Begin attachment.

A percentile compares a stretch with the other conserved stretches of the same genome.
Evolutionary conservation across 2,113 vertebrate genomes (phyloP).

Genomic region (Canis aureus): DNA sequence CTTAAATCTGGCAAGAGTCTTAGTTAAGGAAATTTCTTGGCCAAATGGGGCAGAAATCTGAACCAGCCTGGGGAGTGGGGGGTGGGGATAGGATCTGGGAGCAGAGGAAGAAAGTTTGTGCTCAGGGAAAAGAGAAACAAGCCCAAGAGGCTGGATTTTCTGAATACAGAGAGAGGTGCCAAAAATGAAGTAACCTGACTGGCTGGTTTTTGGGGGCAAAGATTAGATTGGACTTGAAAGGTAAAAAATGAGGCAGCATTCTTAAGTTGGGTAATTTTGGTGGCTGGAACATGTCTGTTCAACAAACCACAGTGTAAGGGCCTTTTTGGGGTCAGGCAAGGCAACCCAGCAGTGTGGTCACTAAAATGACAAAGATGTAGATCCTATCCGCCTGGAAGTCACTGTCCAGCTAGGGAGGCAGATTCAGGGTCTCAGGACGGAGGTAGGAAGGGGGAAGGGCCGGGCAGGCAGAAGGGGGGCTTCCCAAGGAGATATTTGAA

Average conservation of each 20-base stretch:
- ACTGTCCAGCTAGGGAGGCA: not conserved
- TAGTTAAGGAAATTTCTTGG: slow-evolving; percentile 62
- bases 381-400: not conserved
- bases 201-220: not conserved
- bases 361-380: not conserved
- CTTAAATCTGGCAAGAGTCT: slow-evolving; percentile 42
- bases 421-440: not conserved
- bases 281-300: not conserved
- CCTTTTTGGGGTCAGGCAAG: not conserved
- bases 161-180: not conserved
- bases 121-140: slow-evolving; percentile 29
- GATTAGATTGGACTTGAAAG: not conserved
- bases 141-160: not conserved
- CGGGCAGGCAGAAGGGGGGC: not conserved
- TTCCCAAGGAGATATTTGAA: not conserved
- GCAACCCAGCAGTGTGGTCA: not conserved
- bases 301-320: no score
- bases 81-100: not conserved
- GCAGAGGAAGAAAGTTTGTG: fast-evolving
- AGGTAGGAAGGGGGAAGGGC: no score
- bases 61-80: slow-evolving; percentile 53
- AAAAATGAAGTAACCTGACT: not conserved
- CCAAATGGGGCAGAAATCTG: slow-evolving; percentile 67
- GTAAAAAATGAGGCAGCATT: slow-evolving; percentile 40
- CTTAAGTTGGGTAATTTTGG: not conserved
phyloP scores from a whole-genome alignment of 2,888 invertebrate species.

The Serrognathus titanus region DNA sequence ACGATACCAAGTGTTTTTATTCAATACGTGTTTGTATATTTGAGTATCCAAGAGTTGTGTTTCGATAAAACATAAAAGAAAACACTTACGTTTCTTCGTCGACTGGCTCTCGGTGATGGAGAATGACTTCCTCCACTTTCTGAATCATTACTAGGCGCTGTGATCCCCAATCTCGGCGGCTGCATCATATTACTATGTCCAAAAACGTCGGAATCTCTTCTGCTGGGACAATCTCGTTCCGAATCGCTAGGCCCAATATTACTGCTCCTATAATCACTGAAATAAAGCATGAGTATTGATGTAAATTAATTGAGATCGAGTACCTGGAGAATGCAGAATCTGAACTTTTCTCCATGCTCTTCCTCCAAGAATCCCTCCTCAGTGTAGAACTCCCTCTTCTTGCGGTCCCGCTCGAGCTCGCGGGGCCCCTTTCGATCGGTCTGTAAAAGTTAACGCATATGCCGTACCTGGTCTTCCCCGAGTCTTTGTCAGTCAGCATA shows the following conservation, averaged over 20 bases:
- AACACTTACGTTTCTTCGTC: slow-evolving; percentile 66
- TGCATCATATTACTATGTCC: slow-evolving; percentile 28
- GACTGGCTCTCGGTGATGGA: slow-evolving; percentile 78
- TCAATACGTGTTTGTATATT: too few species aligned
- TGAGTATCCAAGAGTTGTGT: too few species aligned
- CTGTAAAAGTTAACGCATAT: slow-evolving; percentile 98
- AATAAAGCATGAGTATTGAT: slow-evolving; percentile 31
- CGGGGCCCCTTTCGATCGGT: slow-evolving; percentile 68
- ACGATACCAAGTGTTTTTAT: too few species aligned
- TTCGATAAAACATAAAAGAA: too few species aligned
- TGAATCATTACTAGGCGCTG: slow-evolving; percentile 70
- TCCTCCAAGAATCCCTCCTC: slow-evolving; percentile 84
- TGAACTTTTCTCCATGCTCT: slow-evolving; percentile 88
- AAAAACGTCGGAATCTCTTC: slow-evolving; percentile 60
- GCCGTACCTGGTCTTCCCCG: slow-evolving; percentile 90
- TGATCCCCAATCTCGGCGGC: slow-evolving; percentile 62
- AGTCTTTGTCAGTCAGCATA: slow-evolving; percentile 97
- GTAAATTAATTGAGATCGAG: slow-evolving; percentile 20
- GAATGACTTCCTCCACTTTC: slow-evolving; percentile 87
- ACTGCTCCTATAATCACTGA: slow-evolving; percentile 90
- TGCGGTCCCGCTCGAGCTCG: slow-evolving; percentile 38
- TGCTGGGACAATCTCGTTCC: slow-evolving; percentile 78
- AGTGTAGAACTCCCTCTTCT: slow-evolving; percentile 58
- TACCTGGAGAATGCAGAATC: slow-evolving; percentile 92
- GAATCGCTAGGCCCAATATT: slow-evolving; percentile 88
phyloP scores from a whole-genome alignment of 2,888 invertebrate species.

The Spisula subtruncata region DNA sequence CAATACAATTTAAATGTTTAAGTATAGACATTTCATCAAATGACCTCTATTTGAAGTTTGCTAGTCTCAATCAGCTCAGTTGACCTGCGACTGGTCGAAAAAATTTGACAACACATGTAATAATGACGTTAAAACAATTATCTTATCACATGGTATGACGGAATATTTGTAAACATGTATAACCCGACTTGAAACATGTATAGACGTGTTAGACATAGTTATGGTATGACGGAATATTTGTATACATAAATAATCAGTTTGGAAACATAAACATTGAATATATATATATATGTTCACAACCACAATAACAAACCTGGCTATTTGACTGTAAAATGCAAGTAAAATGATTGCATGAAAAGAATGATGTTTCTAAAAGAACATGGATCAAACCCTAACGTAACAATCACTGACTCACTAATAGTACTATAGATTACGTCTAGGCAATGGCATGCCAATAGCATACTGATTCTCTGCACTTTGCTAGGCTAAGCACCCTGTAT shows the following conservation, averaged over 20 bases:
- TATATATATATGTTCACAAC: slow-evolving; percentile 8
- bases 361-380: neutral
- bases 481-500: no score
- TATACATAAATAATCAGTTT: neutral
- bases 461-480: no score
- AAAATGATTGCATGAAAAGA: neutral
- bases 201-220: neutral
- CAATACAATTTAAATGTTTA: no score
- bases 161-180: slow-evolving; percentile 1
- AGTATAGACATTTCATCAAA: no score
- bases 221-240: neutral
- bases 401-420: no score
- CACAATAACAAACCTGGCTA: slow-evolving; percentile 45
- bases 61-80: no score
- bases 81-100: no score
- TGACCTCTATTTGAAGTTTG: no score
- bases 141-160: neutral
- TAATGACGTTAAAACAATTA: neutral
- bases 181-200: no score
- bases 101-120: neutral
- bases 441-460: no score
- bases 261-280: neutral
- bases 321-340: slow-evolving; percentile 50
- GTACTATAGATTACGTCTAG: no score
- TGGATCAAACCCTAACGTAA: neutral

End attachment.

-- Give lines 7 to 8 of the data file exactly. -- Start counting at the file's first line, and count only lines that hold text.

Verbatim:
- bases 381-400: not conserved
- bases 201-220: not conserved